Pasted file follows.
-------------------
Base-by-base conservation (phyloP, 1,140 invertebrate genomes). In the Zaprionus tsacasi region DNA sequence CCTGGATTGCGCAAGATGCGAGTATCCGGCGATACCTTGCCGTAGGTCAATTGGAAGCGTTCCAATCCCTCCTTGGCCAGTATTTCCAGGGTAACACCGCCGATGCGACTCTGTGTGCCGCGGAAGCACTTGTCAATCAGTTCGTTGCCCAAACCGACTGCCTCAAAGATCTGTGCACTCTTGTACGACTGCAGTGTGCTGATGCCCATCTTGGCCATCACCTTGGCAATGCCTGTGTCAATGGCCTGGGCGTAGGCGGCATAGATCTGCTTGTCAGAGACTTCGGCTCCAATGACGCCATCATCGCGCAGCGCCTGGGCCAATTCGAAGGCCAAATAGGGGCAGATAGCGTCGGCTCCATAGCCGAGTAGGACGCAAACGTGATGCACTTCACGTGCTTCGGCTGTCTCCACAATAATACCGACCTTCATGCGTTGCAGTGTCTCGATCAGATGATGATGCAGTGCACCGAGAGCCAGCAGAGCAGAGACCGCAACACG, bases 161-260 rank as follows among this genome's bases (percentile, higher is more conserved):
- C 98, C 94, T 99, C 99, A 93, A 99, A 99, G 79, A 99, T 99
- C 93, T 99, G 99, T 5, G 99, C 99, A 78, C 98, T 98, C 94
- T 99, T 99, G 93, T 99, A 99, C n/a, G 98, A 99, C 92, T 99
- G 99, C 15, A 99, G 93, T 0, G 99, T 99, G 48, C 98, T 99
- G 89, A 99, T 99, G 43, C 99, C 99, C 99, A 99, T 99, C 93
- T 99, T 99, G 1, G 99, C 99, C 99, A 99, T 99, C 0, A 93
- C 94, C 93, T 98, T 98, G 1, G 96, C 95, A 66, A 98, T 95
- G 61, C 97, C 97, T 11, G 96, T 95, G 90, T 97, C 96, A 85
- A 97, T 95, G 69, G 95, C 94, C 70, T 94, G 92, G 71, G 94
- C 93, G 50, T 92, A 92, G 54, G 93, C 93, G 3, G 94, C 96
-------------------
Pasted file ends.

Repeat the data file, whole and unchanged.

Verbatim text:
Base-by-base conservation (phyloP, 1,140 invertebrate genomes). In the Zaprionus tsacasi region DNA sequence CCTGGATTGCGCAAGATGCGAGTATCCGGCGATACCTTGCCGTAGGTCAATTGGAAGCGTTCCAATCCCTCCTTGGCCAGTATTTCCAGGGTAACACCGCCGATGCGACTCTGTGTGCCGCGGAAGCACTTGTCAATCAGTTCGTTGCCCAAACCGACTGCCTCAAAGATCTGTGCACTCTTGTACGACTGCAGTGTGCTGATGCCCATCTTGGCCATCACCTTGGCAATGCCTGTGTCAATGGCCTGGGCGTAGGCGGCATAGATCTGCTTGTCAGAGACTTCGGCTCCAATGACGCCATCATCGCGCAGCGCCTGGGCCAATTCGAAGGCCAAATAGGGGCAGATAGCGTCGGCTCCATAGCCGAGTAGGACGCAAACGTGATGCACTTCACGTGCTTCGGCTGTCTCCACAATAATACCGACCTTCATGCGTTGCAGTGTCTCGATCAGATGATGATGCAGTGCACCGAGAGCCAGCAGAGCAGAGACCGCAACACG, bases 161-260 rank as follows among this genome's bases (percentile, higher is more conserved):
- C 98, C 94, T 99, C 99, A 93, A 99, A 99, G 79, A 99, T 99
- C 93, T 99, G 99, T 5, G 99, C 99, A 78, C 98, T 98, C 94
- T 99, T 99, G 93, T 99, A 99, C n/a, G 98, A 99, C 92, T 99
- G 99, C 15, A 99, G 93, T 0, G 99, T 99, G 48, C 98, T 99
- G 89, A 99, T 99, G 43, C 99, C 99, C 99, A 99, T 99, C 93
- T 99, T 99, G 1, G 99, C 99, C 99, A 99, T 99, C 0, A 93
- C 94, C 93, T 98, T 98, G 1, G 96, C 95, A 66, A 98, T 95
- G 61, C 97, C 97, T 11, G 96, T 95, G 90, T 97, C 96, A 85
- A 97, T 95, G 69, G 95, C 94, C 70, T 94, G 92, G 71, G 94
- C 93, G 50, T 92, A 92, G 54, G 93, C 93, G 3, G 94, C 96